street of shame

Cash & Carrie
The Johnsons & the Times , Issue 1576

tony-gallagher.jpg
RUNNING MATES: Acting Times editor Tony Gallagher, who pulled the story about Boris Johnson and his then girlfriend Carrie Symonds
WHY did a report by veteran political journalist Simon Walters, headlined "Johnson tried to give Carrie top Foreign Office job during affair", lead page 5 of the Times's first edition on Saturday 18 June but then vanish without trace from later editions? Theories have been swirling ever since.

The Times itself declined to comment, though News UK executives hinted at "legal issues" without specifying what they were. Twitter was instantly abuzz with nonsensical claims of a "superinjunction".

The New European then reported that the person who urgently advised acting editor Tony Gallagher to drop the story "was in fact William Tautz, the paper's night lawyer… After initially choosing not to make any comment about the story when Walters had approached her office, Carrie had her aides barraging the Times's legal department with threats when it was discovered the story had made it into the paper."

Having an affair
But, er, it's not defamatory of Carrie to report that Boris wanted her to be his chief of staff at the FO: the story didn't say that she was offered the job, or would have accepted it; merely that he suggested it to aides without disclosing that he was having an affair with her.

"It just doesn't make any sense," says a Times hack. "Bill Tautz is a great lawyer and would have flagged up major concerns before the first edition went to print. I just fear he's being thrown under the bus." The duty lawyer that evening – not Tautz – had a couple of queries about the story but she got them cleared to her satisfaction. Tautz and acting editor Gallagher had both already given the go-ahead.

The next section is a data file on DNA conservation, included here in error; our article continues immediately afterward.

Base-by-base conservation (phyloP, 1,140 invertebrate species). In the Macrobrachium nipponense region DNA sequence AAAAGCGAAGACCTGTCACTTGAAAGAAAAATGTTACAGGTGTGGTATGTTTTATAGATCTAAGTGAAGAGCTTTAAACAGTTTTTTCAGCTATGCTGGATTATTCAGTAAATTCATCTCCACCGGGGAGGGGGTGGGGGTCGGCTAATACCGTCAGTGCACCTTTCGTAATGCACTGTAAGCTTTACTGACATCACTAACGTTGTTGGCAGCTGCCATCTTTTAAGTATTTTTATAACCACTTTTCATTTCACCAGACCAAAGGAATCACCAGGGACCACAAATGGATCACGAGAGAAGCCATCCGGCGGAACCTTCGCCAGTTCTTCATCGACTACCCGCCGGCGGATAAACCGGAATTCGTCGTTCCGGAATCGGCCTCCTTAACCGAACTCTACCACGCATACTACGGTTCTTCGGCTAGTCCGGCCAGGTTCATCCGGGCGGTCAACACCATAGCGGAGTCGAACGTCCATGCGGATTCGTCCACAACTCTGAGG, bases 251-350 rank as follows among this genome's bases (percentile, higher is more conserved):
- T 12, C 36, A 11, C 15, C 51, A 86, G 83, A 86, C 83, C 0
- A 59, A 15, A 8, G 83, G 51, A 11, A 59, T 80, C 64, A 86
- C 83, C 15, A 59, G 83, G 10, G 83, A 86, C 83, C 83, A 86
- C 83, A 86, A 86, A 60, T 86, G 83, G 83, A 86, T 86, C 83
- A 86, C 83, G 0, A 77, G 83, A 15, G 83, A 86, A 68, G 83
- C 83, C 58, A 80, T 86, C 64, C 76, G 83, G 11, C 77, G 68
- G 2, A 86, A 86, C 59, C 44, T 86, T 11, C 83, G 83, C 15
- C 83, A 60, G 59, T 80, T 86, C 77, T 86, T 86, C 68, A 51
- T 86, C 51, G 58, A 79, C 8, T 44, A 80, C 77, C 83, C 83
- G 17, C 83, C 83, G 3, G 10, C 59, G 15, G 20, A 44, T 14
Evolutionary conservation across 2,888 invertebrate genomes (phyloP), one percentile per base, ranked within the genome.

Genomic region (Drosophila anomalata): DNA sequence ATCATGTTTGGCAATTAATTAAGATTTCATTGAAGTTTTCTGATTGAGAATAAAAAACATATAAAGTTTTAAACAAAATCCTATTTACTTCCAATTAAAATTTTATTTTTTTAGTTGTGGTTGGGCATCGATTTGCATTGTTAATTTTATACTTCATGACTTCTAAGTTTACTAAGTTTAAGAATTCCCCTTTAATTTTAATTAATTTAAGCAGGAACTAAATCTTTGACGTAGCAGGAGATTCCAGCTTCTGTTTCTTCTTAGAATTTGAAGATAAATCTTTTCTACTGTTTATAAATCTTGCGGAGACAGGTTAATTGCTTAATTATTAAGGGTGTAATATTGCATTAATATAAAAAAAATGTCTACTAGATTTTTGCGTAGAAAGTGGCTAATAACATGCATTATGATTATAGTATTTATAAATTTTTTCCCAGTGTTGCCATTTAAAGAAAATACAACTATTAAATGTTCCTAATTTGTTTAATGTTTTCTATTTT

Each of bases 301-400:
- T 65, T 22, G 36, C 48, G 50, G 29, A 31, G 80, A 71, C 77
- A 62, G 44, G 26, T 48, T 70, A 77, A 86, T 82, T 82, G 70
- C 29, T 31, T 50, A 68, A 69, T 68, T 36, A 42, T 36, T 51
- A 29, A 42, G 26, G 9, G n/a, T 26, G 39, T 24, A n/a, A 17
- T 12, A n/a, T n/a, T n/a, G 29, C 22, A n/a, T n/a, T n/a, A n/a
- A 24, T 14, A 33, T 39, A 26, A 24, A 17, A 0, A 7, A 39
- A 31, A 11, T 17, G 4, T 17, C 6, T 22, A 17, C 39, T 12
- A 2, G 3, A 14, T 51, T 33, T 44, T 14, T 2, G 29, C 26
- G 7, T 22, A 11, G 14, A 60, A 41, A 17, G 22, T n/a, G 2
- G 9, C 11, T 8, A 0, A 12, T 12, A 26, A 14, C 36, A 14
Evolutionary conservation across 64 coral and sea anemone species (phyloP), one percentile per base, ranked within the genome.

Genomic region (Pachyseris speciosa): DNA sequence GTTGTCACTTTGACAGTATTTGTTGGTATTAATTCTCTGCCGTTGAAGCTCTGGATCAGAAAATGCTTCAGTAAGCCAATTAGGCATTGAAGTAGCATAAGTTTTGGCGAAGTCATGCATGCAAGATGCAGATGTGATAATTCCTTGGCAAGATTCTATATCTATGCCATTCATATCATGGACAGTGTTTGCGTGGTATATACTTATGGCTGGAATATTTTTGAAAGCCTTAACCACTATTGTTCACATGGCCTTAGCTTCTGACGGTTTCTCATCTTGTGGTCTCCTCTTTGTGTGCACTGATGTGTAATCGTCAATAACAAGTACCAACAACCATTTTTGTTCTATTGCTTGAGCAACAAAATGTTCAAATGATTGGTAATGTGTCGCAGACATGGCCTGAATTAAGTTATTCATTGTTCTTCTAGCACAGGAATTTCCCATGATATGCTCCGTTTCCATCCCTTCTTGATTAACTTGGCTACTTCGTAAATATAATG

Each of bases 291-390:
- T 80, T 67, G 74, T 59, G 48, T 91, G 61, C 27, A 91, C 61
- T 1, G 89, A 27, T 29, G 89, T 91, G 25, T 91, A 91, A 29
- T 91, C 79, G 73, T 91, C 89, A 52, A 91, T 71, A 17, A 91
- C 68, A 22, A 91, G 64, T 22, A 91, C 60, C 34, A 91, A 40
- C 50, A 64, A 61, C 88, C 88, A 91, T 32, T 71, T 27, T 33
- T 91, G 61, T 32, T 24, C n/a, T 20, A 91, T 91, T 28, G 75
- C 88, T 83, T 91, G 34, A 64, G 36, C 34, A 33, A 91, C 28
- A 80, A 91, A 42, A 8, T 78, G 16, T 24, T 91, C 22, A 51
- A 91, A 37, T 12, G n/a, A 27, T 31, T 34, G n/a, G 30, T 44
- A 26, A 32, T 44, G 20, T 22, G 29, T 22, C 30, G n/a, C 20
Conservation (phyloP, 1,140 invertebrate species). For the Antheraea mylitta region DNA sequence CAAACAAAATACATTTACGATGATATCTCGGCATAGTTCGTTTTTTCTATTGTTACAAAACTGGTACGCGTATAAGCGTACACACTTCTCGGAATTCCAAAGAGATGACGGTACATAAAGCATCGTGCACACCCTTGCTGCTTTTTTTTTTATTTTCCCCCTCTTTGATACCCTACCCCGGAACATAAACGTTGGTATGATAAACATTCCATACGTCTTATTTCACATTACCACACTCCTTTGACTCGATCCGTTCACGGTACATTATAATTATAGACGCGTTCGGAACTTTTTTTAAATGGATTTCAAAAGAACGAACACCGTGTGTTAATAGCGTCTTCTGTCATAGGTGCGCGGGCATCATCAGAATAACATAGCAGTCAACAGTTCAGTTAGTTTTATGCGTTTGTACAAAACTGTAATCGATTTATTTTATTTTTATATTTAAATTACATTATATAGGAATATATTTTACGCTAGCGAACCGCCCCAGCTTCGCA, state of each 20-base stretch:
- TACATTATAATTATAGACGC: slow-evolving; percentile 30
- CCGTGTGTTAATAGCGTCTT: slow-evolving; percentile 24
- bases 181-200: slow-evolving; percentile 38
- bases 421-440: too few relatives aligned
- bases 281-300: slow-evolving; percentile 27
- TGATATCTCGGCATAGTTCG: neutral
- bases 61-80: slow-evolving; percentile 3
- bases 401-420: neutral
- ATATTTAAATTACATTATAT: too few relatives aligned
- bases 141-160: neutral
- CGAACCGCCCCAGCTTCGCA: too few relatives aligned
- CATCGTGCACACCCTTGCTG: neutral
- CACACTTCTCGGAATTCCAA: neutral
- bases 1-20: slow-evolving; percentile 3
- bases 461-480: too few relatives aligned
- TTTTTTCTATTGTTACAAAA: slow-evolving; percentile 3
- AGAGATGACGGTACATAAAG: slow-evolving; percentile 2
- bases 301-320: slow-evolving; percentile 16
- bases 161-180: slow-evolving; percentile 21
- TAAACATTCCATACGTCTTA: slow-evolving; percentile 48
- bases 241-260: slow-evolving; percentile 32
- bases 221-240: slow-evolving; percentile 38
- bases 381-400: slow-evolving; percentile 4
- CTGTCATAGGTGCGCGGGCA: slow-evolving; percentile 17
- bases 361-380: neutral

It makes even less sense because the revelation that Boris wanted to hire his lover had already appeared in Lord Ashcroft's recent Carrie-ography, First Lady. It was included in the Mail on Sunday's serialisation of the book this February – though the Mail didn't make much of the story, to avoid embarrassing the PM. Rather than rely on Ashcroft's account, Simon Walters checked it with the relevant aides and officials. They confirmed it.

Oral questions
So why spike it between editions? What made the difference, says one of those involved, was a late-night call from "Carrie's people" to "Rebekah Brooks's people" at the Times's publisher, News UK. Gallagher was then advised from on high to pull the story.

However, the significant point in the Times piece was not Boris's desire to employ his lover. It was a brief reference to staff learning of the extra-marital affair "after an MP allegedly walked in on the pair in a 'compromising situation' in Johnson's office in early 2018." That echoes the Ashcroft book, which says that one afternoon "a Conservative MP who was used to dropping into Johnson's parliamentary office without warning walked in abruptly, as was his custom. He found Johnson and Carrie in what has been described as 'a compromising situation'."

The Friday-night attack of the ab-dabs at No 10 was caused by a baseless fear that the Times might be more specific about the compromising situation [those of a timid disposition should look away now – Ed.] by adding that the MP walked in while Carrie was giving Boris oral sex on the office sofa. By trying to suppress the piece No 10 merely drew global attention to it: there was even a 1,000-word dispatch in the New York Times ("Vanished Article on Johnson Sets London's Media Abuzz"). But at least no one mentioned blowjobs, so that's all right then.

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Next issue on sale: 13th July 2022
gnitty

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